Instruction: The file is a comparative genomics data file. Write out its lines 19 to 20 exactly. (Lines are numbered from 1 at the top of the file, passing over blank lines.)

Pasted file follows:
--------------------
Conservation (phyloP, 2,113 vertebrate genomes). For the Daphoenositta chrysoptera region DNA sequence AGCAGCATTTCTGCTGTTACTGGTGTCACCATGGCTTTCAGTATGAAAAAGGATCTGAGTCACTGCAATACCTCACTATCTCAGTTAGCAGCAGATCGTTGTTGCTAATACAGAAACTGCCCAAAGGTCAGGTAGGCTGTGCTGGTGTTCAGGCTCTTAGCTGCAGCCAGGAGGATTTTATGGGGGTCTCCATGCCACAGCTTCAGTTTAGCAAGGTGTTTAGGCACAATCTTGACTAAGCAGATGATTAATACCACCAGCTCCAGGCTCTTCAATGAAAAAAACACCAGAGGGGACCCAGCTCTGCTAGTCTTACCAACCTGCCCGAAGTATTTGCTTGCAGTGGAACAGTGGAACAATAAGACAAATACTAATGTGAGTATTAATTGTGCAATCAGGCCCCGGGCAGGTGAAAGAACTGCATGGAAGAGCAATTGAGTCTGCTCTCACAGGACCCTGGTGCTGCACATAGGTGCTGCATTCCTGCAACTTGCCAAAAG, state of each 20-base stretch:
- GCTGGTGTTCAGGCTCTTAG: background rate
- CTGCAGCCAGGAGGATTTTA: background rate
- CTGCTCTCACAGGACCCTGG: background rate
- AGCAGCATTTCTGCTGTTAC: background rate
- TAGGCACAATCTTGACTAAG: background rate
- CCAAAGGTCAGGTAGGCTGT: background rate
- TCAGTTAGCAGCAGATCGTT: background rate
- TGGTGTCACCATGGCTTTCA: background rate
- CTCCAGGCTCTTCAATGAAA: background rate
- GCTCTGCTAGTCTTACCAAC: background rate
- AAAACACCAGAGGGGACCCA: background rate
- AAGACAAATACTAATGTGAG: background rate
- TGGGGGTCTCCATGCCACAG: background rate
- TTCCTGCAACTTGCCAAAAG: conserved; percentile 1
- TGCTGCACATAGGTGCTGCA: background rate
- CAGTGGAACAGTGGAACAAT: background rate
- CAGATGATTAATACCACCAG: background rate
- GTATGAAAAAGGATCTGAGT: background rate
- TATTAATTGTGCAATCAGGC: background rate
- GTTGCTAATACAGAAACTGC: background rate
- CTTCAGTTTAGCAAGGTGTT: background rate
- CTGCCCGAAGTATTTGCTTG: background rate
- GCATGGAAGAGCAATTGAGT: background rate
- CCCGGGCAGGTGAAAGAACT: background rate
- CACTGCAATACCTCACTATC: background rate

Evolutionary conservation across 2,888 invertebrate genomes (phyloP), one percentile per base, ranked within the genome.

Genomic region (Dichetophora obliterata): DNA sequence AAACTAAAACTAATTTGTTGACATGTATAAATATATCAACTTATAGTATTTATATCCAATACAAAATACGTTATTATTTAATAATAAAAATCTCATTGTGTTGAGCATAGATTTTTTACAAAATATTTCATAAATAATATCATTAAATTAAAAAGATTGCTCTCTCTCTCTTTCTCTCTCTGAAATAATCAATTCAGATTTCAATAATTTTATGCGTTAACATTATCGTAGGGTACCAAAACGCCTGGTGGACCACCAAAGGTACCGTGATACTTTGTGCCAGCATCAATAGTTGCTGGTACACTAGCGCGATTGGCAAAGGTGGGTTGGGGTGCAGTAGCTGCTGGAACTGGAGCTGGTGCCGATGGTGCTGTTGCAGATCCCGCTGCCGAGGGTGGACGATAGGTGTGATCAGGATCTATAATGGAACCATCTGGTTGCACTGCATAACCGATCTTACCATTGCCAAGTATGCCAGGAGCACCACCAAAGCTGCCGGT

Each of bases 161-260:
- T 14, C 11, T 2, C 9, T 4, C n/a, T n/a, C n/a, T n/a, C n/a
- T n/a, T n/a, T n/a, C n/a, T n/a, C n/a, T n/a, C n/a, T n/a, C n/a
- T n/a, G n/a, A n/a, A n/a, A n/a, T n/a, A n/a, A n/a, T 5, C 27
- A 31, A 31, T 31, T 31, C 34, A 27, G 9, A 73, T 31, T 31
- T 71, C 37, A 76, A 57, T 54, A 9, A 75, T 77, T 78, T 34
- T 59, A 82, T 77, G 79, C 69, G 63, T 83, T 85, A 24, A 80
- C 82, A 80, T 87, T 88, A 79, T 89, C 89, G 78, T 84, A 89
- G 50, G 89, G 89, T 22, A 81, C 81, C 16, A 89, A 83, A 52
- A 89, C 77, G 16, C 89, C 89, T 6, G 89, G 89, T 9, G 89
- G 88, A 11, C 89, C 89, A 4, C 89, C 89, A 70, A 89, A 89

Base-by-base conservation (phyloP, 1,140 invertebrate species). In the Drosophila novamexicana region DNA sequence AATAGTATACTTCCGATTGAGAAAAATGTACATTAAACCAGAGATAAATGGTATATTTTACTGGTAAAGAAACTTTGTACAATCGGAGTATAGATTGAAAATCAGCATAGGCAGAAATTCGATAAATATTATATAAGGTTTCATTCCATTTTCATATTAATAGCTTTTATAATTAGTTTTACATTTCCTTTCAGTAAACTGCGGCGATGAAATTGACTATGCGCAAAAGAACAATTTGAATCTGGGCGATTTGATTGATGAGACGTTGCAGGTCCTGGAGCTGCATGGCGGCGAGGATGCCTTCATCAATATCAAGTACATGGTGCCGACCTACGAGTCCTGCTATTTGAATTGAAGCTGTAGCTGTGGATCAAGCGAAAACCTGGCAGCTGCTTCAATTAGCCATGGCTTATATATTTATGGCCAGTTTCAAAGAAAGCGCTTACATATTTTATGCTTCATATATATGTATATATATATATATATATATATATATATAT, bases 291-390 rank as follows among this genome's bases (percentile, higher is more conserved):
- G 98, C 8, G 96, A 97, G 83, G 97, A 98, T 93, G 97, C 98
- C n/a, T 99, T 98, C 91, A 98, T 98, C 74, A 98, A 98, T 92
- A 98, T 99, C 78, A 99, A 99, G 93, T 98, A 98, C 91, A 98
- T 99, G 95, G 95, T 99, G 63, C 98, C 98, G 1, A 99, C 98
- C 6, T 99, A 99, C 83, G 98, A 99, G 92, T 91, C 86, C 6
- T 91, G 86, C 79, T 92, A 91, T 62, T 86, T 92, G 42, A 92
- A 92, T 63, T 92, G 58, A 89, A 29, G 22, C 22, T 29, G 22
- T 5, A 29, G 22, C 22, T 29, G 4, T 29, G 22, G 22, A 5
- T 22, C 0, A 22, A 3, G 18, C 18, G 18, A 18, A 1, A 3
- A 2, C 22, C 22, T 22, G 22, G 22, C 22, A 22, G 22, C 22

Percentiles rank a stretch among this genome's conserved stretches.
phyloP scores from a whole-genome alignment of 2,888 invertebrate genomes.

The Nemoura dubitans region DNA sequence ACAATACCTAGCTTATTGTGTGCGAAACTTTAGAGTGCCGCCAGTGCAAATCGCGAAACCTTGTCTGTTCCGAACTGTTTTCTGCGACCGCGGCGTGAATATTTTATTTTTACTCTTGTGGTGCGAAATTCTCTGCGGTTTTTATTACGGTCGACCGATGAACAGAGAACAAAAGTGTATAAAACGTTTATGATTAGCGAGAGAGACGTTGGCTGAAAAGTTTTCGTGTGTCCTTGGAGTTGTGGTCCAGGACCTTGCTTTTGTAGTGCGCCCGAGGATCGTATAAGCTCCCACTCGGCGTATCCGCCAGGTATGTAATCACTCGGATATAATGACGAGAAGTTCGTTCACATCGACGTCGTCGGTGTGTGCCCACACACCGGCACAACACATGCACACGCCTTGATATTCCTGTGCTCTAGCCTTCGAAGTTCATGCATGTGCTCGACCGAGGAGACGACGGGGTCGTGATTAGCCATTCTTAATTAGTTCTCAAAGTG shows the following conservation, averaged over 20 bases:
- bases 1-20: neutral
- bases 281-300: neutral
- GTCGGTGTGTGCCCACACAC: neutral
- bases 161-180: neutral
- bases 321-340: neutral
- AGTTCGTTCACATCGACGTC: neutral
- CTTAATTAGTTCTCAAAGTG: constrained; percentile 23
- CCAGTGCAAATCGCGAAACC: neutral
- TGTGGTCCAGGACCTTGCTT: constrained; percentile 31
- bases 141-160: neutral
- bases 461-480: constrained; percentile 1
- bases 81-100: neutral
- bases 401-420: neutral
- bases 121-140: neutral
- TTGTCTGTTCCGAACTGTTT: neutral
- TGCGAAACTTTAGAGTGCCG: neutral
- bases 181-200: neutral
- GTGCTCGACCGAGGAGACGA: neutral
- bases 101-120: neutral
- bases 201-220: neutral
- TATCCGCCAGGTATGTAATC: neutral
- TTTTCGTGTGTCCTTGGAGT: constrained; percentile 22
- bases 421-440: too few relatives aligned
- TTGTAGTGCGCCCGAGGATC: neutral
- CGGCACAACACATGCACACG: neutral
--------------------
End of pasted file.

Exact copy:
- GTATGAAAAAGGATCTGAGT: background rate
- TATTAATTGTGCAATCAGGC: background rate